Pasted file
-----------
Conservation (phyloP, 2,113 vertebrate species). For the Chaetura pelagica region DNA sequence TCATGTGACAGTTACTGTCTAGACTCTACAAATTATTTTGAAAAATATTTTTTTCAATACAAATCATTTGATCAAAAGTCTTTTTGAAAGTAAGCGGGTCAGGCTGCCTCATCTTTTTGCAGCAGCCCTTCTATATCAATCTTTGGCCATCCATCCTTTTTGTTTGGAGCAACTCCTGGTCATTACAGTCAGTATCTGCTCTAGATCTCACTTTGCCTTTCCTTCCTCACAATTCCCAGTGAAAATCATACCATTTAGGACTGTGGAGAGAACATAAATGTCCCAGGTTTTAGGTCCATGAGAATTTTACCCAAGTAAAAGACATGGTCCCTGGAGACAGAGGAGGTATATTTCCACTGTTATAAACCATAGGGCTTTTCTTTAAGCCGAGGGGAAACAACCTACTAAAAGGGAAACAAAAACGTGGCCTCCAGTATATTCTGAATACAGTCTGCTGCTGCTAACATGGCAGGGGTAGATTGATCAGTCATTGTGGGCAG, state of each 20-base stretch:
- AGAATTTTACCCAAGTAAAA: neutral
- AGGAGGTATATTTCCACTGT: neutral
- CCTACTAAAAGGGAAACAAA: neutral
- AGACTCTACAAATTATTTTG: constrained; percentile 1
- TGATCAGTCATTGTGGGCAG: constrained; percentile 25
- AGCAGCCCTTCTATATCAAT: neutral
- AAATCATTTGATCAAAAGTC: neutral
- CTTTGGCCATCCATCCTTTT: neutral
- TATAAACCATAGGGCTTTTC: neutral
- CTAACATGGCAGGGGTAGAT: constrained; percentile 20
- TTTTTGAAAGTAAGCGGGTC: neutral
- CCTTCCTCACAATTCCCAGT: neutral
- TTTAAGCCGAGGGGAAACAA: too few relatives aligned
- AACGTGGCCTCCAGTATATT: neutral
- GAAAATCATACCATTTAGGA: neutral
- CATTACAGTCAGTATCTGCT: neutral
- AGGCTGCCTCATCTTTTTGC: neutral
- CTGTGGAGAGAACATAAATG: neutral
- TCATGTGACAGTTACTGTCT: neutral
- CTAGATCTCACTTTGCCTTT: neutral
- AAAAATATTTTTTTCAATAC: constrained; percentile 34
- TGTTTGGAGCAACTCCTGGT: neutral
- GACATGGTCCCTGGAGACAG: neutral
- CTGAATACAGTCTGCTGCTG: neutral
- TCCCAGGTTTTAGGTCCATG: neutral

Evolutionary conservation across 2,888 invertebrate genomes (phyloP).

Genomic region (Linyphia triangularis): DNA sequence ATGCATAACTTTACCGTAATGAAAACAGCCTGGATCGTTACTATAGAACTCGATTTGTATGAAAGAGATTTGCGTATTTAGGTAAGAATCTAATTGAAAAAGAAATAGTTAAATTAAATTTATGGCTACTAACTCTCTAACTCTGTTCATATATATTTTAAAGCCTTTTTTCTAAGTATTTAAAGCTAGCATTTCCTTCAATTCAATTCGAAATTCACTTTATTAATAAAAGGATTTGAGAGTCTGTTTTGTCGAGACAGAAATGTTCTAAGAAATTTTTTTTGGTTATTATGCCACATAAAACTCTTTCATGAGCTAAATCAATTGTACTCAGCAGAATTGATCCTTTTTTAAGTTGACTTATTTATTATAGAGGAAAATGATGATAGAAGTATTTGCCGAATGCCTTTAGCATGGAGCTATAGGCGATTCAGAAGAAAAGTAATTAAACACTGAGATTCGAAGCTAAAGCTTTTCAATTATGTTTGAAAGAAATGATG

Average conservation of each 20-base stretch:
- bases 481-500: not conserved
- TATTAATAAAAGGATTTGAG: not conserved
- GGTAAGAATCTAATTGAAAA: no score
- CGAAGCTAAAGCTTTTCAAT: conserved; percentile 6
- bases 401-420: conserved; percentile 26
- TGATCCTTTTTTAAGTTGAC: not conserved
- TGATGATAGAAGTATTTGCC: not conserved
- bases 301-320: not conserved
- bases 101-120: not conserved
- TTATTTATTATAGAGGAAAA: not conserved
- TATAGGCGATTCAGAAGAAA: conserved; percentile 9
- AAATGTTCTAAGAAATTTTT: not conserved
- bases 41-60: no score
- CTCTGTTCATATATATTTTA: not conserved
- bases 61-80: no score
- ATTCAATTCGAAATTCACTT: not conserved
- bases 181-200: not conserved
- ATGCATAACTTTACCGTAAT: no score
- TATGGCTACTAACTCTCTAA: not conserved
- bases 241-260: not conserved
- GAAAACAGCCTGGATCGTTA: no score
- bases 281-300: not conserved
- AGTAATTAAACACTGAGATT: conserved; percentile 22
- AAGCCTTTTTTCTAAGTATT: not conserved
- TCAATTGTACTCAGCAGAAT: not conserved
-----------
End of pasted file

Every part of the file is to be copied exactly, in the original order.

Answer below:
Conservation (phyloP, 2,113 vertebrate species). For the Chaetura pelagica region DNA sequence TCATGTGACAGTTACTGTCTAGACTCTACAAATTATTTTGAAAAATATTTTTTTCAATACAAATCATTTGATCAAAAGTCTTTTTGAAAGTAAGCGGGTCAGGCTGCCTCATCTTTTTGCAGCAGCCCTTCTATATCAATCTTTGGCCATCCATCCTTTTTGTTTGGAGCAACTCCTGGTCATTACAGTCAGTATCTGCTCTAGATCTCACTTTGCCTTTCCTTCCTCACAATTCCCAGTGAAAATCATACCATTTAGGACTGTGGAGAGAACATAAATGTCCCAGGTTTTAGGTCCATGAGAATTTTACCCAAGTAAAAGACATGGTCCCTGGAGACAGAGGAGGTATATTTCCACTGTTATAAACCATAGGGCTTTTCTTTAAGCCGAGGGGAAACAACCTACTAAAAGGGAAACAAAAACGTGGCCTCCAGTATATTCTGAATACAGTCTGCTGCTGCTAACATGGCAGGGGTAGATTGATCAGTCATTGTGGGCAG, state of each 20-base stretch:
- AGAATTTTACCCAAGTAAAA: neutral
- AGGAGGTATATTTCCACTGT: neutral
- CCTACTAAAAGGGAAACAAA: neutral
- AGACTCTACAAATTATTTTG: constrained; percentile 1
- TGATCAGTCATTGTGGGCAG: constrained; percentile 25
- AGCAGCCCTTCTATATCAAT: neutral
- AAATCATTTGATCAAAAGTC: neutral
- CTTTGGCCATCCATCCTTTT: neutral
- TATAAACCATAGGGCTTTTC: neutral
- CTAACATGGCAGGGGTAGAT: constrained; percentile 20
- TTTTTGAAAGTAAGCGGGTC: neutral
- CCTTCCTCACAATTCCCAGT: neutral
- TTTAAGCCGAGGGGAAACAA: too few relatives aligned
- AACGTGGCCTCCAGTATATT: neutral
- GAAAATCATACCATTTAGGA: neutral
- CATTACAGTCAGTATCTGCT: neutral
- AGGCTGCCTCATCTTTTTGC: neutral
- CTGTGGAGAGAACATAAATG: neutral
- TCATGTGACAGTTACTGTCT: neutral
- CTAGATCTCACTTTGCCTTT: neutral
- AAAAATATTTTTTTCAATAC: constrained; percentile 34
- TGTTTGGAGCAACTCCTGGT: neutral
- GACATGGTCCCTGGAGACAG: neutral
- CTGAATACAGTCTGCTGCTG: neutral
- TCCCAGGTTTTAGGTCCATG: neutral

Evolutionary conservation across 2,888 invertebrate genomes (phyloP).

Genomic region (Linyphia triangularis): DNA sequence ATGCATAACTTTACCGTAATGAAAACAGCCTGGATCGTTACTATAGAACTCGATTTGTATGAAAGAGATTTGCGTATTTAGGTAAGAATCTAATTGAAAAAGAAATAGTTAAATTAAATTTATGGCTACTAACTCTCTAACTCTGTTCATATATATTTTAAAGCCTTTTTTCTAAGTATTTAAAGCTAGCATTTCCTTCAATTCAATTCGAAATTCACTTTATTAATAAAAGGATTTGAGAGTCTGTTTTGTCGAGACAGAAATGTTCTAAGAAATTTTTTTTGGTTATTATGCCACATAAAACTCTTTCATGAGCTAAATCAATTGTACTCAGCAGAATTGATCCTTTTTTAAGTTGACTTATTTATTATAGAGGAAAATGATGATAGAAGTATTTGCCGAATGCCTTTAGCATGGAGCTATAGGCGATTCAGAAGAAAAGTAATTAAACACTGAGATTCGAAGCTAAAGCTTTTCAATTATGTTTGAAAGAAATGATG

Average conservation of each 20-base stretch:
- bases 481-500: not conserved
- TATTAATAAAAGGATTTGAG: not conserved
- GGTAAGAATCTAATTGAAAA: no score
- CGAAGCTAAAGCTTTTCAAT: conserved; percentile 6
- bases 401-420: conserved; percentile 26
- TGATCCTTTTTTAAGTTGAC: not conserved
- TGATGATAGAAGTATTTGCC: not conserved
- bases 301-320: not conserved
- bases 101-120: not conserved
- TTATTTATTATAGAGGAAAA: not conserved
- TATAGGCGATTCAGAAGAAA: conserved; percentile 9
- AAATGTTCTAAGAAATTTTT: not conserved
- bases 41-60: no score
- CTCTGTTCATATATATTTTA: not conserved
- bases 61-80: no score
- ATTCAATTCGAAATTCACTT: not conserved
- bases 181-200: not conserved
- ATGCATAACTTTACCGTAAT: no score
- TATGGCTACTAACTCTCTAA: not conserved
- bases 241-260: not conserved
- GAAAACAGCCTGGATCGTTA: no score
- bases 281-300: not conserved
- AGTAATTAAACACTGAGATT: conserved; percentile 22
- AAGCCTTTTTTCTAAGTATT: not conserved
- TCAATTGTACTCAGCAGAAT: not conserved